Presentation on theme: "Indicator – Quickest method. Indicator solutions change colors when a molecule of interest is present. Allows scientist to detect colorless molecules."— Presentation transcript:
Indicator – Quickest method. Indicator solutions change colors when a molecule of interest is present. Allows scientist to detect colorless molecules in a solution. Examples: Bradford protein reagent Diphenylamine (DPA) or Biuret (NaOH+CuSO 4 ). What kind of data is this?
Spectrophotometer (Spec) An instrument that measures the amount of light that passes through (is transmitted through) a sample.
Uses a type of light to detect molecules in a solution Light is a type of energy, and the energy is reported as wavelengths, in nanometers (nm).
Ultraviolet (UV) Spectrophotometers. Uses ultraviolet light of wave lengths from 200 nm to 350 nm. Visible (VIS) Light Spectrum Spectrophotometers. Uses visible light (white light) of wave lengths from 350 nm to 700 nm.
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Shines a beam of light on a sample. The molecules in the sample interact with the light waves in of 3 ways: Absorb the energy Reflect the energy Transmit the energy between and through the atoms and molecules of the sample.
Blue molecules absorb the other colors of visible light. Blue molecules are blue because they reflect blue light.
Consider blue molecules, all the wavelengths of light are absorbed, except for the blue ones. The blue wavelengths are transmitted or reflected off the molecules. If these blue wavelengths hit a detector (such as in the spectrophotometer or the nerve cells in your eye), they appear blue.
Molecules are whatever color of light that they do not absorb. Green molecules appear green because they absorb most wavelengths of visible light, except the green wavelengths.
The spectrophotometer measures the amount of light transmitted through the sample (Transmittance). By using an equation (Beers law), it converts the transmittance data to an absorbance value. What kind of data is this?
The concentration of an unknown sample can be determined b y comparing the absorbance data to standards of known concentration. The data generated with the set of known standards is called a standard curve.
1. Cuvettes are made from plastic, glass, or quartz. a. Use quartz cuvettes for UV work. b. Glass, plastic or quartz are acceptable visible work. c. There are inexpensive plastic cuvettes that may be suitable for some UV work.
2. Cuvettes are expensive and fragile (except for disposable plastic ones). Use them properly and carefully. a. Do not scratch cuvettes; do not store them in wire racks or clean with brushes or abrasives. b. Do not allow samples to sit in a cuvette for a long period of time. c. Wash cuvettes immediately after use.
Inner parts Lamp Prism or grating that direct light of a specific wavelength.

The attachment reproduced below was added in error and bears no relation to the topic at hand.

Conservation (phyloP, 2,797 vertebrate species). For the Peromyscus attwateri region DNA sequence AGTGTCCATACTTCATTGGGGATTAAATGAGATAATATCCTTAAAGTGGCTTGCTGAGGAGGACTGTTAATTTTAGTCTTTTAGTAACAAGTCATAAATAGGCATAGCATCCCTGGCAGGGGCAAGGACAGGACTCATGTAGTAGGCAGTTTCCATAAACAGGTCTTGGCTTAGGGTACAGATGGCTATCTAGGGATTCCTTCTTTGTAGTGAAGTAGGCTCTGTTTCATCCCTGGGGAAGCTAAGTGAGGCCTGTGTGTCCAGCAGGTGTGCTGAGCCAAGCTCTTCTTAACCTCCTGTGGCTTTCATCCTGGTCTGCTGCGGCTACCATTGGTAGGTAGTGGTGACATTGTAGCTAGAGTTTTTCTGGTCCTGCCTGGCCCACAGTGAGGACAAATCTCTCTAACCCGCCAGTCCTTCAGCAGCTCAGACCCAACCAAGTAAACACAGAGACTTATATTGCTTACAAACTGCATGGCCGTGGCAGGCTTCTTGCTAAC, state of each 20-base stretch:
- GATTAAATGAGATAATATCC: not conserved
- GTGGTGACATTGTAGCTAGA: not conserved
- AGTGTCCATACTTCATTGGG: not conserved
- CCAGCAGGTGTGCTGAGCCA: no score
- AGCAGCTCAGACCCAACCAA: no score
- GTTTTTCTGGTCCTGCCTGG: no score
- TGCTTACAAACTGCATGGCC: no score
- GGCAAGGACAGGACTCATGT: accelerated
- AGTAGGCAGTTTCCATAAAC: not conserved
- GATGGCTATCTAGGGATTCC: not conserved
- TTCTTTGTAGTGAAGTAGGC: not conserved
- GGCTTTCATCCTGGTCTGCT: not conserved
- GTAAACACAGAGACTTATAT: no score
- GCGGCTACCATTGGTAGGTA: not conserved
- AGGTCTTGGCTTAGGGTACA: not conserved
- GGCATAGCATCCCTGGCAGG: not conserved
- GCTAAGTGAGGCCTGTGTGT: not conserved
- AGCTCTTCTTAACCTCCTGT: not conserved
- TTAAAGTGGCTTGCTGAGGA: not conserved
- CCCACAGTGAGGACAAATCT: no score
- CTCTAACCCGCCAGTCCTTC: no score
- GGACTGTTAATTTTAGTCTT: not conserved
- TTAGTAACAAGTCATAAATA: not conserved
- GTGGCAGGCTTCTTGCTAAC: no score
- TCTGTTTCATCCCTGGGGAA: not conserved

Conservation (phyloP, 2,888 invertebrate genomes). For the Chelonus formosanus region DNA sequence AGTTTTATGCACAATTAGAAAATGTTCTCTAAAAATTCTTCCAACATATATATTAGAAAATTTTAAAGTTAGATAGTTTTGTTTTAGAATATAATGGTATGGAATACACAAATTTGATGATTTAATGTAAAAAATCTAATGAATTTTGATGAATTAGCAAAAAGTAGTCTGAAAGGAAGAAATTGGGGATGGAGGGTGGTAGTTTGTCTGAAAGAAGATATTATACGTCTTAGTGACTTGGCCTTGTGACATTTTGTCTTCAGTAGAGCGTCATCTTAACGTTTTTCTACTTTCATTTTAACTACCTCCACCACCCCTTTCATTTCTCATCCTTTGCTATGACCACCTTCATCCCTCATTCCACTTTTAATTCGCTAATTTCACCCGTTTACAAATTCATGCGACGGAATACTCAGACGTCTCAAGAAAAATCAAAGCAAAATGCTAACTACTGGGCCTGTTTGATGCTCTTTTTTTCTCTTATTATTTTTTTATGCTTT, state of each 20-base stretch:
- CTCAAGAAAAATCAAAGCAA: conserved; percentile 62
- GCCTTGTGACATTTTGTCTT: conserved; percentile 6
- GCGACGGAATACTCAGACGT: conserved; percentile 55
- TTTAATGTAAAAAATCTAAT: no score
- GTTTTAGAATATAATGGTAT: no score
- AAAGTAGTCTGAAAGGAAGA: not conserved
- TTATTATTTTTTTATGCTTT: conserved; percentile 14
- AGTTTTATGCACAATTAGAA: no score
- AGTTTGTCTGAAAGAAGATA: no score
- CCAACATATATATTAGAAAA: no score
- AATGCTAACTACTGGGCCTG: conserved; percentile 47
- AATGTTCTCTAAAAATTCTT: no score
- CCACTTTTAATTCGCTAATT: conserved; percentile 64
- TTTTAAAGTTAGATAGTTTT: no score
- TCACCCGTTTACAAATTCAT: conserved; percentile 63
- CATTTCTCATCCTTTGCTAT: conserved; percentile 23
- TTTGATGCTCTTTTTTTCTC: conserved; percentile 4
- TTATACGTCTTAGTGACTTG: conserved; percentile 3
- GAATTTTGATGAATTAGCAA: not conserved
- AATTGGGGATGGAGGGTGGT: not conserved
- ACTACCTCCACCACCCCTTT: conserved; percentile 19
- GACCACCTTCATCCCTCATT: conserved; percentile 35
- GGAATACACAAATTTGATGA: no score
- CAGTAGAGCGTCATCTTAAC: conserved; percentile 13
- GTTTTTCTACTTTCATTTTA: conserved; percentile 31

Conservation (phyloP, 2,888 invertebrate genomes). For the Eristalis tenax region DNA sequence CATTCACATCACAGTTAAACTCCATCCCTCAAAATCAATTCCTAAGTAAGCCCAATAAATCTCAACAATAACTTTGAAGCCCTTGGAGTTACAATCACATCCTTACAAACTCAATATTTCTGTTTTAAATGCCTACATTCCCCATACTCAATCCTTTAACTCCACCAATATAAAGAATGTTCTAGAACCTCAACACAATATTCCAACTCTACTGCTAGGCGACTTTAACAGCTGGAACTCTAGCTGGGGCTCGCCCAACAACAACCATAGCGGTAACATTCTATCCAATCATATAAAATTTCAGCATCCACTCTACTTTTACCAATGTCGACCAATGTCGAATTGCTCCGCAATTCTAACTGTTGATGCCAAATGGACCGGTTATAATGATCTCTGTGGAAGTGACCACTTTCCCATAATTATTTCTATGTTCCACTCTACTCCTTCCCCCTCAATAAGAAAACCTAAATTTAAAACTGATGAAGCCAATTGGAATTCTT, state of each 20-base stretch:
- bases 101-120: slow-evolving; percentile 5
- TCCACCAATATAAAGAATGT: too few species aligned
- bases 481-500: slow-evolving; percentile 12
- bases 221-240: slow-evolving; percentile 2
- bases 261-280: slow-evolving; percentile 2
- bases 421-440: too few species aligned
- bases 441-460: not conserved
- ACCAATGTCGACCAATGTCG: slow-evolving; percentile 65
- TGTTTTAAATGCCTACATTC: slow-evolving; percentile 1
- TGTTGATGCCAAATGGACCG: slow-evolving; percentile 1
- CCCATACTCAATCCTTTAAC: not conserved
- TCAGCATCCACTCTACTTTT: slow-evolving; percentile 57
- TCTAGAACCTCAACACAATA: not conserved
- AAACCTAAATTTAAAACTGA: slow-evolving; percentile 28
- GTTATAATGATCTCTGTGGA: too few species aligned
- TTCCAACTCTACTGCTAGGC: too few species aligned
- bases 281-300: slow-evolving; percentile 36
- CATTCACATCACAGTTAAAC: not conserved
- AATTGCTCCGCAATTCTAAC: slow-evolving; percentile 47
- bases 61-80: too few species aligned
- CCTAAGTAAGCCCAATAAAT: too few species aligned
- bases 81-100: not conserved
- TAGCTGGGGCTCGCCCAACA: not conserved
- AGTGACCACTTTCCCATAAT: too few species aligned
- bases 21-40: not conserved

Visible spectrophotometer white light Contains a tungsten lamp that produces white light. Ultraviolet spectrophotometer Contains a deuterium lamp that produces light in the UV light part of the spectrum.
Outer parts: Sample Holder Display Knobs or buttons used to calibrate the spec to measure the designated molecule. Wavelength Selection
Visible Spectrophotometer White light hits the prism or grating, it is split into the colors of the rainbow (Visible Spectrum). The wavelength knob rotates the prism/grating, directing different color of light toward the sample.
The wavelength of light produced by the tungsten lamp range from about 350 nm (Violet light) to 700 nm (red light). The molecules in the sample either absorb or Transmit the light energy of one wavelength or another.
The detector measures the amount of light being transmitted by the sample and reports that value directly (% transmittance) or converts it to the amount of light absorbed in absorbance units (au) using Beers Law.
A = 2 – log 10 %T
After collecting data for your concentration an absorption spectrum graph is created. These can be used when attempting to identify unknown substances (e.g. CSI)
The absorbance spectrum is a graph of a samples absorbance at different wavelengths.
The spectrophotometer can measure the amount of absorbance or lack of absorbance of different colored light for a given molecule.
The concentration of molecules in a solution affects the solutions absorbance. Remember [ ] is a ratio – when we change one number – it affects the ratio If there are more molecules in one solution than in another, than there are more molecules to absorb the light.
Determines the presence and concentrations of samples. Determines the purity of a sample. Look at the change of samples over time.
A. Measure the absorbance of standards containing known concentrations of the analyte B. Plot a standard curve with absorbance on the X axis and analyte concentration on the Y axis C. Measure the absorbance of the unknown(s) D. Determine the concentration of material of interest in the unknowns based on the standard curve
If there is too much or too little analyte, spectrophotometer cannot read the absorbance accurately